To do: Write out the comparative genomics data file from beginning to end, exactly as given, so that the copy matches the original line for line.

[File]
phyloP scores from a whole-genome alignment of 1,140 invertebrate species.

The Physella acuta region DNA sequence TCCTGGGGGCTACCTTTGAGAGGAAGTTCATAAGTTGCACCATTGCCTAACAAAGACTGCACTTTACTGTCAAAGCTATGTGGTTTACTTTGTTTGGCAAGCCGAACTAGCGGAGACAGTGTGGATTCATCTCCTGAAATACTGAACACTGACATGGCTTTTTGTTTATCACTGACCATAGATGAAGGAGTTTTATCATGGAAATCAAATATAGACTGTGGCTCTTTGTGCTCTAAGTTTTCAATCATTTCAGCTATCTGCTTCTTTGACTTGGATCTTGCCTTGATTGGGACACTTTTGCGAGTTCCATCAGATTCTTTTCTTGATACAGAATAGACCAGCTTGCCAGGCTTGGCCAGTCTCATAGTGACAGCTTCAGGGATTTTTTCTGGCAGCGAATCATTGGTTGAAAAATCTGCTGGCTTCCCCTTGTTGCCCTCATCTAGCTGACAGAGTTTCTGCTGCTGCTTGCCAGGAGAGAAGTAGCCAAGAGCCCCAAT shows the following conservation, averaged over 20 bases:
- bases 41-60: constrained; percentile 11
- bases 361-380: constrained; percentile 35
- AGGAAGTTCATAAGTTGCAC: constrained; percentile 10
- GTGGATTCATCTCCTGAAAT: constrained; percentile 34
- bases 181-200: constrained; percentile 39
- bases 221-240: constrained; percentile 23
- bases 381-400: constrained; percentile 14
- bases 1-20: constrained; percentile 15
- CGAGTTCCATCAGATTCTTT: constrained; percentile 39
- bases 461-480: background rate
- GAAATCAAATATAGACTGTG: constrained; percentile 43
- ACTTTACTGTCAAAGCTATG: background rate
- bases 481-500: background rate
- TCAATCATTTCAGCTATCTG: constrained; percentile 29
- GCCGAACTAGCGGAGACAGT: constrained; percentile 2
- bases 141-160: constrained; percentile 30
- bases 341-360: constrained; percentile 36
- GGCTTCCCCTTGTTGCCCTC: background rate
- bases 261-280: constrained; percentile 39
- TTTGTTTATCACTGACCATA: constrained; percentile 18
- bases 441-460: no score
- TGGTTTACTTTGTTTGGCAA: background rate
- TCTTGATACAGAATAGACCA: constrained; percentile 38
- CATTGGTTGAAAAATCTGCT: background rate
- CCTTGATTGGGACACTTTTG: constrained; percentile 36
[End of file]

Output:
phyloP scores from a whole-genome alignment of 1,140 invertebrate species.

The Physella acuta region DNA sequence TCCTGGGGGCTACCTTTGAGAGGAAGTTCATAAGTTGCACCATTGCCTAACAAAGACTGCACTTTACTGTCAAAGCTATGTGGTTTACTTTGTTTGGCAAGCCGAACTAGCGGAGACAGTGTGGATTCATCTCCTGAAATACTGAACACTGACATGGCTTTTTGTTTATCACTGACCATAGATGAAGGAGTTTTATCATGGAAATCAAATATAGACTGTGGCTCTTTGTGCTCTAAGTTTTCAATCATTTCAGCTATCTGCTTCTTTGACTTGGATCTTGCCTTGATTGGGACACTTTTGCGAGTTCCATCAGATTCTTTTCTTGATACAGAATAGACCAGCTTGCCAGGCTTGGCCAGTCTCATAGTGACAGCTTCAGGGATTTTTTCTGGCAGCGAATCATTGGTTGAAAAATCTGCTGGCTTCCCCTTGTTGCCCTCATCTAGCTGACAGAGTTTCTGCTGCTGCTTGCCAGGAGAGAAGTAGCCAAGAGCCCCAAT shows the following conservation, averaged over 20 bases:
- bases 41-60: constrained; percentile 11
- bases 361-380: constrained; percentile 35
- AGGAAGTTCATAAGTTGCAC: constrained; percentile 10
- GTGGATTCATCTCCTGAAAT: constrained; percentile 34
- bases 181-200: constrained; percentile 39
- bases 221-240: constrained; percentile 23
- bases 381-400: constrained; percentile 14
- bases 1-20: constrained; percentile 15
- CGAGTTCCATCAGATTCTTT: constrained; percentile 39
- bases 461-480: background rate
- GAAATCAAATATAGACTGTG: constrained; percentile 43
- ACTTTACTGTCAAAGCTATG: background rate
- bases 481-500: background rate
- TCAATCATTTCAGCTATCTG: constrained; percentile 29
- GCCGAACTAGCGGAGACAGT: constrained; percentile 2
- bases 141-160: constrained; percentile 30
- bases 341-360: constrained; percentile 36
- GGCTTCCCCTTGTTGCCCTC: background rate
- bases 261-280: constrained; percentile 39
- TTTGTTTATCACTGACCATA: constrained; percentile 18
- bases 441-460: no score
- TGGTTTACTTTGTTTGGCAA: background rate
- TCTTGATACAGAATAGACCA: constrained; percentile 38
- CATTGGTTGAAAAATCTGCT: background rate
- CCTTGATTGGGACACTTTTG: constrained; percentile 36